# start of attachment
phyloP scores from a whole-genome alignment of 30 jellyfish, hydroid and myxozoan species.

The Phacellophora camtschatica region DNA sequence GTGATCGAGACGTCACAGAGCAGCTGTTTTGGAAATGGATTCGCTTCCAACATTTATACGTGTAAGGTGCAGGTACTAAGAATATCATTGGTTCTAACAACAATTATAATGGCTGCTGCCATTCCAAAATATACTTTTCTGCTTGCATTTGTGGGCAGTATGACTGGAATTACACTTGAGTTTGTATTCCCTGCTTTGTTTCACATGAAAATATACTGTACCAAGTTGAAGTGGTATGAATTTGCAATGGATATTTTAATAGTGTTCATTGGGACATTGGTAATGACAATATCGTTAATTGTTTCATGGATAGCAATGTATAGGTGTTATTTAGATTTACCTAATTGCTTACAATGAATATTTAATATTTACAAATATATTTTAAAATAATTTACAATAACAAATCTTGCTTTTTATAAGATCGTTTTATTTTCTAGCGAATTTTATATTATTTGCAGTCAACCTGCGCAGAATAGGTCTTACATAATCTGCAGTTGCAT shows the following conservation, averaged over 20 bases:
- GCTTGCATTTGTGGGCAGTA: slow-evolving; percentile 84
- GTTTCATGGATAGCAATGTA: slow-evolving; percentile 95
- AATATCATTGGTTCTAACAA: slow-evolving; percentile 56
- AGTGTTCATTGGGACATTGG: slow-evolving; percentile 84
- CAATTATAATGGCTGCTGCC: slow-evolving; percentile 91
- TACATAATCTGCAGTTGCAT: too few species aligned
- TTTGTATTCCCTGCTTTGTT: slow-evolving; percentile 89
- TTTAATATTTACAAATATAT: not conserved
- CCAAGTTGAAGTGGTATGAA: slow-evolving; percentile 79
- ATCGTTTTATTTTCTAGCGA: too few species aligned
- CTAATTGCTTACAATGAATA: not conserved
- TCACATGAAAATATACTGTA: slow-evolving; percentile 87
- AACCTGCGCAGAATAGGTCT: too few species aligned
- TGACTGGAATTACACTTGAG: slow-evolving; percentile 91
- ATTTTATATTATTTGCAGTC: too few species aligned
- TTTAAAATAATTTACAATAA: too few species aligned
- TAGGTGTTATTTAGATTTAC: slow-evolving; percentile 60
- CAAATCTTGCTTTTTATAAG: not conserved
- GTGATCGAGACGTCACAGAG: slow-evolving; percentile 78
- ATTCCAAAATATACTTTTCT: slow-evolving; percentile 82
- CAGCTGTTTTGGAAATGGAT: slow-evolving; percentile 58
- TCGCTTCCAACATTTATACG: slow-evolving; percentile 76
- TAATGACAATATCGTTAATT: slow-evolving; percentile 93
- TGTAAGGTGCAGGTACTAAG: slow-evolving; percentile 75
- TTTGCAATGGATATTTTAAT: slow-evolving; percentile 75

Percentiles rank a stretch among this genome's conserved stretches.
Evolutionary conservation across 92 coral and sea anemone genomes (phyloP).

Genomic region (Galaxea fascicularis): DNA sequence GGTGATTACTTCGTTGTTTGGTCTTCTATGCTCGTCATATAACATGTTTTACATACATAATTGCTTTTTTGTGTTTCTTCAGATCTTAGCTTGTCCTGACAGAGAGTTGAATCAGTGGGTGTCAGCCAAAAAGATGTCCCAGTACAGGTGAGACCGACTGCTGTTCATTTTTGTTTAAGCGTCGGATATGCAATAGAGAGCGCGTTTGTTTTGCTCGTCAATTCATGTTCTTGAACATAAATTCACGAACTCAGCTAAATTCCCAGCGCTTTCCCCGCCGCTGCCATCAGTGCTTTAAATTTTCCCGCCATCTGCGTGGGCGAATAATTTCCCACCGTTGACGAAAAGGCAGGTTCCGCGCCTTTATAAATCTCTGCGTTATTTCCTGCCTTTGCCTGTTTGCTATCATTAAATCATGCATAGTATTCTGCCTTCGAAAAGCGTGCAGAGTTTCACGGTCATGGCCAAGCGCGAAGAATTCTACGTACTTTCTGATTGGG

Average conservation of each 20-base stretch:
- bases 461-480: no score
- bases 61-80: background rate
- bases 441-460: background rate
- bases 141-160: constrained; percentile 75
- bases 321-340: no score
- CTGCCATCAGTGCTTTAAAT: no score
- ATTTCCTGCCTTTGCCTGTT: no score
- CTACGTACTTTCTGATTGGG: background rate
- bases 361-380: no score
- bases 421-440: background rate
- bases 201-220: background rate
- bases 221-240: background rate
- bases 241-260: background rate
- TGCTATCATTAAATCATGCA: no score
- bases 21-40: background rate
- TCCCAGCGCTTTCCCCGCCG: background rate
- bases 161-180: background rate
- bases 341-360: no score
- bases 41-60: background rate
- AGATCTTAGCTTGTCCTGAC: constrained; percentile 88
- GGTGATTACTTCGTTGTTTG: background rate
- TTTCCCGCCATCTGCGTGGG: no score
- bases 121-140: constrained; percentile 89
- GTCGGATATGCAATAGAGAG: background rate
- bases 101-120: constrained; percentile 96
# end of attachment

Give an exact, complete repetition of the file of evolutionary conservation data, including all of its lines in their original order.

phyloP scores from a whole-genome alignment of 30 jellyfish, hydroid and myxozoan species.

The Phacellophora camtschatica region DNA sequence GTGATCGAGACGTCACAGAGCAGCTGTTTTGGAAATGGATTCGCTTCCAACATTTATACGTGTAAGGTGCAGGTACTAAGAATATCATTGGTTCTAACAACAATTATAATGGCTGCTGCCATTCCAAAATATACTTTTCTGCTTGCATTTGTGGGCAGTATGACTGGAATTACACTTGAGTTTGTATTCCCTGCTTTGTTTCACATGAAAATATACTGTACCAAGTTGAAGTGGTATGAATTTGCAATGGATATTTTAATAGTGTTCATTGGGACATTGGTAATGACAATATCGTTAATTGTTTCATGGATAGCAATGTATAGGTGTTATTTAGATTTACCTAATTGCTTACAATGAATATTTAATATTTACAAATATATTTTAAAATAATTTACAATAACAAATCTTGCTTTTTATAAGATCGTTTTATTTTCTAGCGAATTTTATATTATTTGCAGTCAACCTGCGCAGAATAGGTCTTACATAATCTGCAGTTGCAT shows the following conservation, averaged over 20 bases:
- GCTTGCATTTGTGGGCAGTA: slow-evolving; percentile 84
- GTTTCATGGATAGCAATGTA: slow-evolving; percentile 95
- AATATCATTGGTTCTAACAA: slow-evolving; percentile 56
- AGTGTTCATTGGGACATTGG: slow-evolving; percentile 84
- CAATTATAATGGCTGCTGCC: slow-evolving; percentile 91
- TACATAATCTGCAGTTGCAT: too few species aligned
- TTTGTATTCCCTGCTTTGTT: slow-evolving; percentile 89
- TTTAATATTTACAAATATAT: not conserved
- CCAAGTTGAAGTGGTATGAA: slow-evolving; percentile 79
- ATCGTTTTATTTTCTAGCGA: too few species aligned
- CTAATTGCTTACAATGAATA: not conserved
- TCACATGAAAATATACTGTA: slow-evolving; percentile 87
- AACCTGCGCAGAATAGGTCT: too few species aligned
- TGACTGGAATTACACTTGAG: slow-evolving; percentile 91
- ATTTTATATTATTTGCAGTC: too few species aligned
- TTTAAAATAATTTACAATAA: too few species aligned
- TAGGTGTTATTTAGATTTAC: slow-evolving; percentile 60
- CAAATCTTGCTTTTTATAAG: not conserved
- GTGATCGAGACGTCACAGAG: slow-evolving; percentile 78
- ATTCCAAAATATACTTTTCT: slow-evolving; percentile 82
- CAGCTGTTTTGGAAATGGAT: slow-evolving; percentile 58
- TCGCTTCCAACATTTATACG: slow-evolving; percentile 76
- TAATGACAATATCGTTAATT: slow-evolving; percentile 93
- TGTAAGGTGCAGGTACTAAG: slow-evolving; percentile 75
- TTTGCAATGGATATTTTAAT: slow-evolving; percentile 75

Percentiles rank a stretch among this genome's conserved stretches.
Evolutionary conservation across 92 coral and sea anemone genomes (phyloP).

Genomic region (Galaxea fascicularis): DNA sequence GGTGATTACTTCGTTGTTTGGTCTTCTATGCTCGTCATATAACATGTTTTACATACATAATTGCTTTTTTGTGTTTCTTCAGATCTTAGCTTGTCCTGACAGAGAGTTGAATCAGTGGGTGTCAGCCAAAAAGATGTCCCAGTACAGGTGAGACCGACTGCTGTTCATTTTTGTTTAAGCGTCGGATATGCAATAGAGAGCGCGTTTGTTTTGCTCGTCAATTCATGTTCTTGAACATAAATTCACGAACTCAGCTAAATTCCCAGCGCTTTCCCCGCCGCTGCCATCAGTGCTTTAAATTTTCCCGCCATCTGCGTGGGCGAATAATTTCCCACCGTTGACGAAAAGGCAGGTTCCGCGCCTTTATAAATCTCTGCGTTATTTCCTGCCTTTGCCTGTTTGCTATCATTAAATCATGCATAGTATTCTGCCTTCGAAAAGCGTGCAGAGTTTCACGGTCATGGCCAAGCGCGAAGAATTCTACGTACTTTCTGATTGGG

Average conservation of each 20-base stretch:
- bases 461-480: no score
- bases 61-80: background rate
- bases 441-460: background rate
- bases 141-160: constrained; percentile 75
- bases 321-340: no score
- CTGCCATCAGTGCTTTAAAT: no score
- ATTTCCTGCCTTTGCCTGTT: no score
- CTACGTACTTTCTGATTGGG: background rate
- bases 361-380: no score
- bases 421-440: background rate
- bases 201-220: background rate
- bases 221-240: background rate
- bases 241-260: background rate
- TGCTATCATTAAATCATGCA: no score
- bases 21-40: background rate
- TCCCAGCGCTTTCCCCGCCG: background rate
- bases 161-180: background rate
- bases 341-360: no score
- bases 41-60: background rate
- AGATCTTAGCTTGTCCTGAC: constrained; percentile 88
- GGTGATTACTTCGTTGTTTG: background rate
- TTTCCCGCCATCTGCGTGGG: no score
- bases 121-140: constrained; percentile 89
- GTCGGATATGCAATAGAGAG: background rate
- bases 101-120: constrained; percentile 96